Case Brief Wiki


Morrison, a 79 year old widow, was persuaded by two men, Lowe and Kitely, to borrow $4,200 from the respondent Coast Finance Ltd. on a first mortgage on her home for that amount and interest to maturity and to lend the proceeds to them so that Lowe could repay $915 that he owed the finance company, and he and Kitely could pay the other respondent company $2,302 for two automobiles they were buying from it for resale. The proceeds of the loan were applied accordingly and the balance was repaid at once to the finance company and automobile company, respectively, by way of prepayment of monthly instalments, insurance premiums, and costs. The mortgage was to be repaid at the rate of $300 a month, which was to be secured from payments to be made by Lowe at the finance company's office on her account by way of repayment of the money lent to him and Kitely. She had no other means of repaying the money, and the house was her only substantial asset. She had no independent advice, although the evidence shows she wanted and asked for help. Lowe and Kitely failed to pay the appellant. She commenced action to have the mortgage set aside as having been procured by undue influence and as an unconscionable bargain made between persons in an unequal position.

The trial judge dismissed the action finding that there was not a sufficient relationship between the parties to create a presumption of undue influence.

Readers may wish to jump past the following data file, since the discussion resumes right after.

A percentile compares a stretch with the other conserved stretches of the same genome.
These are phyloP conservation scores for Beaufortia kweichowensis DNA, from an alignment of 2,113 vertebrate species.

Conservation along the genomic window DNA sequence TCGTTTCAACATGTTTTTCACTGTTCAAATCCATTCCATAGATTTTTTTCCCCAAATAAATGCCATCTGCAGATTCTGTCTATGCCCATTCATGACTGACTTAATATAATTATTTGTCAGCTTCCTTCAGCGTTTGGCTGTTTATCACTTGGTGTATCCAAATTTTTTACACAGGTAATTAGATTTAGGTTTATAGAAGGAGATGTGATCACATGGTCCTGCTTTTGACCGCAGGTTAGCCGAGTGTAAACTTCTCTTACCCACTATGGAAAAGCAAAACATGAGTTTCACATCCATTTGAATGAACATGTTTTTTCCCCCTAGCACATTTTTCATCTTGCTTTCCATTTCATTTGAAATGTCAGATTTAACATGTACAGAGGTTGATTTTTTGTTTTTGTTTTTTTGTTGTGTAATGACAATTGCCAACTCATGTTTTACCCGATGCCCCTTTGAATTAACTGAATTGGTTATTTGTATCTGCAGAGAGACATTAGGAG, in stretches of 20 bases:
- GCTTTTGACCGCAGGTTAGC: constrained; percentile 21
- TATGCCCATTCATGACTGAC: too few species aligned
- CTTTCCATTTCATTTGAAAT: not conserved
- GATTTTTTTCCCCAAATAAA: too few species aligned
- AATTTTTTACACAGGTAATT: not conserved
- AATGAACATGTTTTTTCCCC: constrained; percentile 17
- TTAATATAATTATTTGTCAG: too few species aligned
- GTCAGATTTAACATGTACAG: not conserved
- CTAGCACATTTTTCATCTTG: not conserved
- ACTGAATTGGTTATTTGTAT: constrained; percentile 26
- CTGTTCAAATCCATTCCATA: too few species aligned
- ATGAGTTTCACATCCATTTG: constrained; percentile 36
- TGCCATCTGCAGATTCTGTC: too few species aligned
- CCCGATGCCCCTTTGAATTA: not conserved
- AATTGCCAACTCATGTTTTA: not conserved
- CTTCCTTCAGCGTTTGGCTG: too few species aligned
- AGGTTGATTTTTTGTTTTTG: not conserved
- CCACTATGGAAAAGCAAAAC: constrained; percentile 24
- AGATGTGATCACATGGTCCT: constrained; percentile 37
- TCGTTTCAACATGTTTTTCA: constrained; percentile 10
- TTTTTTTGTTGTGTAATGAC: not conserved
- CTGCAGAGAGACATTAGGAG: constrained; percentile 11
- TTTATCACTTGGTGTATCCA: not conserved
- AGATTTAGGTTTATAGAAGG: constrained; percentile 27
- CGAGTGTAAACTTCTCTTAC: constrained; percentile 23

1. Is the mortgage voidable for unconscionability?


Appeal allowed, mortgage voided.


Davey, writing for a unanimous court, held that a bargain that is unconscionable invokes relief against an unfair advantage gained by an unconscientious use of power by a stronger party against the weaker. Proving this is the case requires proof of inequality in the position of the parties arising out of ignorance, need or distress, and proof of substantial unfairness of the bargain obtained by the stronger. Once these elements have been proven, there is a presumption of fraud which must be rebutted by the stronger party.

Applying this to the case at bar, the court held the finance company responsible because they "undertook the preparation of the documents" and took "advantage of her obvious ignorance and inexperience to further their respective business" raising a presumption of fraud.


An unfair deal with unequal power between the parties gives rise to a presumption of unconscionability; once this is raised the stronger party must rebut the presumption.